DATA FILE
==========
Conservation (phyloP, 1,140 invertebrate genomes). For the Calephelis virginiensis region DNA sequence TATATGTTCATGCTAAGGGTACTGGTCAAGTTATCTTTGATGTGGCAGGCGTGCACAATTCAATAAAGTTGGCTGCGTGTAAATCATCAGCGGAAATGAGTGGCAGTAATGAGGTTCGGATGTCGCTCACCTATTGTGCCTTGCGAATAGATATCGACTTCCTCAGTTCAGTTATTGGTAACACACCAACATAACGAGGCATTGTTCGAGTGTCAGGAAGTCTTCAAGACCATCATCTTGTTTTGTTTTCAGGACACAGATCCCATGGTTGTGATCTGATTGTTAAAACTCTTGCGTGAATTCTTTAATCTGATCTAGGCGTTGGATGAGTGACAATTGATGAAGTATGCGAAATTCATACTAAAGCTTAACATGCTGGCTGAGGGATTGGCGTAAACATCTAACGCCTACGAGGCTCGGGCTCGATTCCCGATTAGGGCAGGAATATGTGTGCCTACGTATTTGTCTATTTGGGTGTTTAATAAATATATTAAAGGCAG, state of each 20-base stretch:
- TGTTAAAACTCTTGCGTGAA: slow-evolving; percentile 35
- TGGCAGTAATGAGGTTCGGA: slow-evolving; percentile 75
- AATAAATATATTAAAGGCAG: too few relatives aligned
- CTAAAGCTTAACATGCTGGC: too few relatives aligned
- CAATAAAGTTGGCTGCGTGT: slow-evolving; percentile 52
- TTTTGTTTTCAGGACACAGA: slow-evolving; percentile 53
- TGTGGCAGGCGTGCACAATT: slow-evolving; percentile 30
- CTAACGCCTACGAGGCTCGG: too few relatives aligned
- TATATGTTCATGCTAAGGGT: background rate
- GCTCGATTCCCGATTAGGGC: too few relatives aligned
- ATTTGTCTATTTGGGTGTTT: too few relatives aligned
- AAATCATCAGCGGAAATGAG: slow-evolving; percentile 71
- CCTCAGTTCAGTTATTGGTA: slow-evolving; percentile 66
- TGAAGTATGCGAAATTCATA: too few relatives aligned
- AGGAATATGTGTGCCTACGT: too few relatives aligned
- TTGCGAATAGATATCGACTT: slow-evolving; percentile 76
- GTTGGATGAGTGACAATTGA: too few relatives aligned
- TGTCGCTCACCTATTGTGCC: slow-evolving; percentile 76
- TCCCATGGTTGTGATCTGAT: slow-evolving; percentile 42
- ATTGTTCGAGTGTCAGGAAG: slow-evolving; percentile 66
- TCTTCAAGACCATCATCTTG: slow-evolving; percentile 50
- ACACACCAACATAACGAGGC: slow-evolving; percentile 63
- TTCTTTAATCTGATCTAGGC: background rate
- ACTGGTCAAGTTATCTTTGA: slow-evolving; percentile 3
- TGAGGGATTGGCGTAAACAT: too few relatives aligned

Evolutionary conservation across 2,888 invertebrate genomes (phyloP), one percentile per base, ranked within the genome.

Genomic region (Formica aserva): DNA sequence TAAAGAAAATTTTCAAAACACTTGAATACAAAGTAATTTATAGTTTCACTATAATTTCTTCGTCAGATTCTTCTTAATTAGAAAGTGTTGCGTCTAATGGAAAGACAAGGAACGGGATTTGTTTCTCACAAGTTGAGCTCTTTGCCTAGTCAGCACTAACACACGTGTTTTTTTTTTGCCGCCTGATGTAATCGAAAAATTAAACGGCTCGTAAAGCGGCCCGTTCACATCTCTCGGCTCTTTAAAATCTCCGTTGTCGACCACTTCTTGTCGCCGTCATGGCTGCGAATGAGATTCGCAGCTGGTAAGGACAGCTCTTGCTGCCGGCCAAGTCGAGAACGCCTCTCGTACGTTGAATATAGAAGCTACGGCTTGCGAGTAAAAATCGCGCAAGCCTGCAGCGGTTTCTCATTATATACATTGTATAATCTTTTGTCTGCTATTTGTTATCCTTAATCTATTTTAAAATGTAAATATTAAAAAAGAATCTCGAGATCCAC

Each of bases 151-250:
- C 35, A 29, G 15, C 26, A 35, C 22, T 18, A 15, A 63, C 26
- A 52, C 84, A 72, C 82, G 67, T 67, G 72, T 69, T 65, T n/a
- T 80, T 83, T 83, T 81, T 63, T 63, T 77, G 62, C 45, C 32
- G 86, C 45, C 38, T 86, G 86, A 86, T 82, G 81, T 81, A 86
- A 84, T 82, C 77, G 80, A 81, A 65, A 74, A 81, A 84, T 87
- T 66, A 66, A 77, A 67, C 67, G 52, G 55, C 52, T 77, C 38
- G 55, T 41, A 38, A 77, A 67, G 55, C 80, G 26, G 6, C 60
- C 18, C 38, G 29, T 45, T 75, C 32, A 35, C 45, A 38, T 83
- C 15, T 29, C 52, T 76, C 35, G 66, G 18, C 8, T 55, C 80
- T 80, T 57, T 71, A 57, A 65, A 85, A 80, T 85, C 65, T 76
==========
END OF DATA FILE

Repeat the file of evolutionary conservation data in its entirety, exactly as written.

Conservation (phyloP, 1,140 invertebrate genomes). For the Calephelis virginiensis region DNA sequence TATATGTTCATGCTAAGGGTACTGGTCAAGTTATCTTTGATGTGGCAGGCGTGCACAATTCAATAAAGTTGGCTGCGTGTAAATCATCAGCGGAAATGAGTGGCAGTAATGAGGTTCGGATGTCGCTCACCTATTGTGCCTTGCGAATAGATATCGACTTCCTCAGTTCAGTTATTGGTAACACACCAACATAACGAGGCATTGTTCGAGTGTCAGGAAGTCTTCAAGACCATCATCTTGTTTTGTTTTCAGGACACAGATCCCATGGTTGTGATCTGATTGTTAAAACTCTTGCGTGAATTCTTTAATCTGATCTAGGCGTTGGATGAGTGACAATTGATGAAGTATGCGAAATTCATACTAAAGCTTAACATGCTGGCTGAGGGATTGGCGTAAACATCTAACGCCTACGAGGCTCGGGCTCGATTCCCGATTAGGGCAGGAATATGTGTGCCTACGTATTTGTCTATTTGGGTGTTTAATAAATATATTAAAGGCAG, state of each 20-base stretch:
- TGTTAAAACTCTTGCGTGAA: slow-evolving; percentile 35
- TGGCAGTAATGAGGTTCGGA: slow-evolving; percentile 75
- AATAAATATATTAAAGGCAG: too few relatives aligned
- CTAAAGCTTAACATGCTGGC: too few relatives aligned
- CAATAAAGTTGGCTGCGTGT: slow-evolving; percentile 52
- TTTTGTTTTCAGGACACAGA: slow-evolving; percentile 53
- TGTGGCAGGCGTGCACAATT: slow-evolving; percentile 30
- CTAACGCCTACGAGGCTCGG: too few relatives aligned
- TATATGTTCATGCTAAGGGT: background rate
- GCTCGATTCCCGATTAGGGC: too few relatives aligned
- ATTTGTCTATTTGGGTGTTT: too few relatives aligned
- AAATCATCAGCGGAAATGAG: slow-evolving; percentile 71
- CCTCAGTTCAGTTATTGGTA: slow-evolving; percentile 66
- TGAAGTATGCGAAATTCATA: too few relatives aligned
- AGGAATATGTGTGCCTACGT: too few relatives aligned
- TTGCGAATAGATATCGACTT: slow-evolving; percentile 76
- GTTGGATGAGTGACAATTGA: too few relatives aligned
- TGTCGCTCACCTATTGTGCC: slow-evolving; percentile 76
- TCCCATGGTTGTGATCTGAT: slow-evolving; percentile 42
- ATTGTTCGAGTGTCAGGAAG: slow-evolving; percentile 66
- TCTTCAAGACCATCATCTTG: slow-evolving; percentile 50
- ACACACCAACATAACGAGGC: slow-evolving; percentile 63
- TTCTTTAATCTGATCTAGGC: background rate
- ACTGGTCAAGTTATCTTTGA: slow-evolving; percentile 3
- TGAGGGATTGGCGTAAACAT: too few relatives aligned

Evolutionary conservation across 2,888 invertebrate genomes (phyloP), one percentile per base, ranked within the genome.

Genomic region (Formica aserva): DNA sequence TAAAGAAAATTTTCAAAACACTTGAATACAAAGTAATTTATAGTTTCACTATAATTTCTTCGTCAGATTCTTCTTAATTAGAAAGTGTTGCGTCTAATGGAAAGACAAGGAACGGGATTTGTTTCTCACAAGTTGAGCTCTTTGCCTAGTCAGCACTAACACACGTGTTTTTTTTTTGCCGCCTGATGTAATCGAAAAATTAAACGGCTCGTAAAGCGGCCCGTTCACATCTCTCGGCTCTTTAAAATCTCCGTTGTCGACCACTTCTTGTCGCCGTCATGGCTGCGAATGAGATTCGCAGCTGGTAAGGACAGCTCTTGCTGCCGGCCAAGTCGAGAACGCCTCTCGTACGTTGAATATAGAAGCTACGGCTTGCGAGTAAAAATCGCGCAAGCCTGCAGCGGTTTCTCATTATATACATTGTATAATCTTTTGTCTGCTATTTGTTATCCTTAATCTATTTTAAAATGTAAATATTAAAAAAGAATCTCGAGATCCAC

Each of bases 151-250:
- C 35, A 29, G 15, C 26, A 35, C 22, T 18, A 15, A 63, C 26
- A 52, C 84, A 72, C 82, G 67, T 67, G 72, T 69, T 65, T n/a
- T 80, T 83, T 83, T 81, T 63, T 63, T 77, G 62, C 45, C 32
- G 86, C 45, C 38, T 86, G 86, A 86, T 82, G 81, T 81, A 86
- A 84, T 82, C 77, G 80, A 81, A 65, A 74, A 81, A 84, T 87
- T 66, A 66, A 77, A 67, C 67, G 52, G 55, C 52, T 77, C 38
- G 55, T 41, A 38, A 77, A 67, G 55, C 80, G 26, G 6, C 60
- C 18, C 38, G 29, T 45, T 75, C 32, A 35, C 45, A 38, T 83
- C 15, T 29, C 52, T 76, C 35, G 66, G 18, C 8, T 55, C 80
- T 80, T 57, T 71, A 57, A 65, A 85, A 80, T 85, C 65, T 76